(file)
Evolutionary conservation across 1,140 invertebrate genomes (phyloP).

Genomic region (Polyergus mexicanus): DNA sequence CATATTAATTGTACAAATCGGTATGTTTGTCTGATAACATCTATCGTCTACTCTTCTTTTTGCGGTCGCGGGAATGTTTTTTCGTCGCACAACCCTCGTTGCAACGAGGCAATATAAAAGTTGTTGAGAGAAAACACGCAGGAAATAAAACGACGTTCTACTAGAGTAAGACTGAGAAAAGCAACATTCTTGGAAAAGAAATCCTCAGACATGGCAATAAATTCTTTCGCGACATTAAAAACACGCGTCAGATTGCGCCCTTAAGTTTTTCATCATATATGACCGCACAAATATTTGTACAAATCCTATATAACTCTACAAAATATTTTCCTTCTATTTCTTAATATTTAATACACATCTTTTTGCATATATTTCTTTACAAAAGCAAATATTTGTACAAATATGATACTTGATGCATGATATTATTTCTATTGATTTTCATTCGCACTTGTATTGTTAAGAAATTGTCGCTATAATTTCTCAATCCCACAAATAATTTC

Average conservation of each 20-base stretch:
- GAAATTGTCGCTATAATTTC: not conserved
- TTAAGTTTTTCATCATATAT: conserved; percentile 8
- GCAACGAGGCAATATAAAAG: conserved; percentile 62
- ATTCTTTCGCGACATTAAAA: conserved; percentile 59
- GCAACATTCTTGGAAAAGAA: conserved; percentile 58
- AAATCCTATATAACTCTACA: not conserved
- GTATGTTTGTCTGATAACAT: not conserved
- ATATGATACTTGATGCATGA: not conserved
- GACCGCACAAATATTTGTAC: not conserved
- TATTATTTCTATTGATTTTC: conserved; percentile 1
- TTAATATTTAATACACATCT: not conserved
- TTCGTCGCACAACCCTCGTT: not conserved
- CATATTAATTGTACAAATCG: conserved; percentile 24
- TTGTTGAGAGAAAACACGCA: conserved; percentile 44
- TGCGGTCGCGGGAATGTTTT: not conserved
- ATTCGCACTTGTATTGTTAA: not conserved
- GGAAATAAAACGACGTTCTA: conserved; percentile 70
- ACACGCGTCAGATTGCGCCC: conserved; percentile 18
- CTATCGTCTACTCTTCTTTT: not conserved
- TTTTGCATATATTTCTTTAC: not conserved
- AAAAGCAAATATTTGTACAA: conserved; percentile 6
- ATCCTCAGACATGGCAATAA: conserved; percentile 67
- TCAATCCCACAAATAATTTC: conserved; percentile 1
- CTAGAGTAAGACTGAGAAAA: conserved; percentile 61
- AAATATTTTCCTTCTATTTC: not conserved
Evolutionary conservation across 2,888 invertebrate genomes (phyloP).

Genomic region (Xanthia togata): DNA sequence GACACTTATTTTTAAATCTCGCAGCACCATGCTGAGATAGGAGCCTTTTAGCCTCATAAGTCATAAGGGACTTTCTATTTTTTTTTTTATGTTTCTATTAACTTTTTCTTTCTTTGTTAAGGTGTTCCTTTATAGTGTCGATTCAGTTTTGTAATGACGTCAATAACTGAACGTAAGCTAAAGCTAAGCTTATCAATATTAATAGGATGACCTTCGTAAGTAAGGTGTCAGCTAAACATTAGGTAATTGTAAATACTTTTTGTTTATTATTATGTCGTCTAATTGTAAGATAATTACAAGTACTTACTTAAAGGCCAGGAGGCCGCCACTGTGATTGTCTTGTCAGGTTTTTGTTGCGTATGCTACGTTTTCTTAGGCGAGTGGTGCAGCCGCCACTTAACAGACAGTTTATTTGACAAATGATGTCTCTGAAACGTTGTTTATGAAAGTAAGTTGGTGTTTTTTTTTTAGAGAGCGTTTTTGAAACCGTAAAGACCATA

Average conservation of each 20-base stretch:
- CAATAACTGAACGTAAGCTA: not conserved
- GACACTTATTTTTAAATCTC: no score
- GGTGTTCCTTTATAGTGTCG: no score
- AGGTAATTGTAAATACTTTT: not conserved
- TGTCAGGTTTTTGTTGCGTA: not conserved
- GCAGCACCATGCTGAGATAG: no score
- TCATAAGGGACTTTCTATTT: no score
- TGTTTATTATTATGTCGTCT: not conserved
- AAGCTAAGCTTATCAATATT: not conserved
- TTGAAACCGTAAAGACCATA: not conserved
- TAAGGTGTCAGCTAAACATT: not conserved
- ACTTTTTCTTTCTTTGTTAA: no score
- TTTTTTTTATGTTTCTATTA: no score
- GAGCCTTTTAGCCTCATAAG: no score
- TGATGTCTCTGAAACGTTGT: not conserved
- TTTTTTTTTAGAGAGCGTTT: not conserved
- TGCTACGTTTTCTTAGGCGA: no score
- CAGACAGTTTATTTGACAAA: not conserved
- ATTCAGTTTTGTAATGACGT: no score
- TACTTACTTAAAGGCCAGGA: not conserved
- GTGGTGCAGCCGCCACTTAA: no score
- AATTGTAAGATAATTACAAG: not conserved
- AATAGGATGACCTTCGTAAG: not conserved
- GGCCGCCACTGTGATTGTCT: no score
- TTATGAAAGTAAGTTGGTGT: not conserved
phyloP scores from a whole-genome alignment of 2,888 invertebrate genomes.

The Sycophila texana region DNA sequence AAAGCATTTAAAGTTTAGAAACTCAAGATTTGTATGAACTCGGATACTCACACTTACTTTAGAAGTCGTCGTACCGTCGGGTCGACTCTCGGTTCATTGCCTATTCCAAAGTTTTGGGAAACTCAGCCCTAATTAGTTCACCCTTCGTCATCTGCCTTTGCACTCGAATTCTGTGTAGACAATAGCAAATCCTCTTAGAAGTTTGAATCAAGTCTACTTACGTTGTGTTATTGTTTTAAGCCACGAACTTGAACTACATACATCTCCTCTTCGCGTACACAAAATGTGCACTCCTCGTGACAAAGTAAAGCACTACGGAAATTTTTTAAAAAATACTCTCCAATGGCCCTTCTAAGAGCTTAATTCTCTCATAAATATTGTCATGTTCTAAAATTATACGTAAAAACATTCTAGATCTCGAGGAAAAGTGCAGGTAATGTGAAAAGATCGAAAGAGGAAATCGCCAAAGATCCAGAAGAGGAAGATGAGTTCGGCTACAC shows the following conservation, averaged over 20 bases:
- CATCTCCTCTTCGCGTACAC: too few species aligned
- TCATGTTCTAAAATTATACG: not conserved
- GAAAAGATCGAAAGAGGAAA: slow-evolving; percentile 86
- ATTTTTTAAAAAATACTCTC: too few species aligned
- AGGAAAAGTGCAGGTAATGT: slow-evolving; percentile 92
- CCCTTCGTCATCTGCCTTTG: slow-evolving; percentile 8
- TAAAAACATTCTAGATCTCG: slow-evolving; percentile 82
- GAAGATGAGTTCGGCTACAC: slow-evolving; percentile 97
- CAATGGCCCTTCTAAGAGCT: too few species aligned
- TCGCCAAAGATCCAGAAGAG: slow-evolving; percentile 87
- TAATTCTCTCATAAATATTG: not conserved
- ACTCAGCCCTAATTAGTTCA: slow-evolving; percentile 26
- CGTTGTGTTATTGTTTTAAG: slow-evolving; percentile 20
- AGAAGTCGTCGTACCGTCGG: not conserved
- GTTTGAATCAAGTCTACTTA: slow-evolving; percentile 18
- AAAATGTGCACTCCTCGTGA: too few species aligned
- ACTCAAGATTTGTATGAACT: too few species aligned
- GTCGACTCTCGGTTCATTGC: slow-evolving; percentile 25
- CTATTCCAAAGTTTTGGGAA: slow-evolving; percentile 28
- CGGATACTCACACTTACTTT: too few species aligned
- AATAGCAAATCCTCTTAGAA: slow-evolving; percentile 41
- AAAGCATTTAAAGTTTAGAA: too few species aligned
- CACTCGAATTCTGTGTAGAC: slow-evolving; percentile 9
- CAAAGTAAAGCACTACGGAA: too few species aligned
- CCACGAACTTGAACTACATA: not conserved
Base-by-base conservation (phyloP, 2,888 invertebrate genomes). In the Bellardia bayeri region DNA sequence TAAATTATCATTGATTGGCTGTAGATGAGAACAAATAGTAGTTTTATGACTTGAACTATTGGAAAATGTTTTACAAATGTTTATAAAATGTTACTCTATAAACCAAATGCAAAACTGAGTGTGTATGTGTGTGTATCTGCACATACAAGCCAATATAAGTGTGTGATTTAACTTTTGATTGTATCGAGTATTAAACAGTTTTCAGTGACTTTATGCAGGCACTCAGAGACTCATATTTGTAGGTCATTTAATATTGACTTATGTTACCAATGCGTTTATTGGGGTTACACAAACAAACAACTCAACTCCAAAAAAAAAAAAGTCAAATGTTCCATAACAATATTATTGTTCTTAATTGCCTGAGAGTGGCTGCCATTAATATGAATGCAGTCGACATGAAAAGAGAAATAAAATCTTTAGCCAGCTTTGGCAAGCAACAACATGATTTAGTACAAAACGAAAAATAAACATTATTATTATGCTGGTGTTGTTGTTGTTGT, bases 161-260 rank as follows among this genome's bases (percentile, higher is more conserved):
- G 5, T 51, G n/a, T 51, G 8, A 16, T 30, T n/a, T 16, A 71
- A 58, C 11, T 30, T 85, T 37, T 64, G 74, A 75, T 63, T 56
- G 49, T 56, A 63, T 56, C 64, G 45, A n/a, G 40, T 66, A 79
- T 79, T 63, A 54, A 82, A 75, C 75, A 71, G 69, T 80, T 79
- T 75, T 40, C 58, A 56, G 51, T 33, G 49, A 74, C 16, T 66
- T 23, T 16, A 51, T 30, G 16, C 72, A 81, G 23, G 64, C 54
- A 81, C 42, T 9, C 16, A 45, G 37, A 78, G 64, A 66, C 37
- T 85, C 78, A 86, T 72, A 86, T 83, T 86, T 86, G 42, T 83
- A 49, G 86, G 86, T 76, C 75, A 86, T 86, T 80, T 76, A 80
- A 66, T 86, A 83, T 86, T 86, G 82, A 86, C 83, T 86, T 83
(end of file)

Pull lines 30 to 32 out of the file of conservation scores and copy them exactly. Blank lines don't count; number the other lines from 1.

Genomic region (Xanthia togata): DNA sequence GACACTTATTTTTAAATCTCGCAGCACCATGCTGAGATAGGAGCCTTTTAGCCTCATAAGTCATAAGGGACTTTCTATTTTTTTTTTTATGTTTCTATTAACTTTTTCTTTCTTTGTTAAGGTGTTCCTTTATAGTGTCGATTCAGTTTTGTAATGACGTCAATAACTGAACGTAAGCTAAAGCTAAGCTTATCAATATTAATAGGATGACCTTCGTAAGTAAGGTGTCAGCTAAACATTAGGTAATTGTAAATACTTTTTGTTTATTATTATGTCGTCTAATTGTAAGATAATTACAAGTACTTACTTAAAGGCCAGGAGGCCGCCACTGTGATTGTCTTGTCAGGTTTTTGTTGCGTATGCTACGTTTTCTTAGGCGAGTGGTGCAGCCGCCACTTAACAGACAGTTTATTTGACAAATGATGTCTCTGAAACGTTGTTTATGAAAGTAAGTTGGTGTTTTTTTTTTAGAGAGCGTTTTTGAAACCGTAAAGACCATA

Average conservation of each 20-base stretch:
- CAATAACTGAACGTAAGCTA: not conserved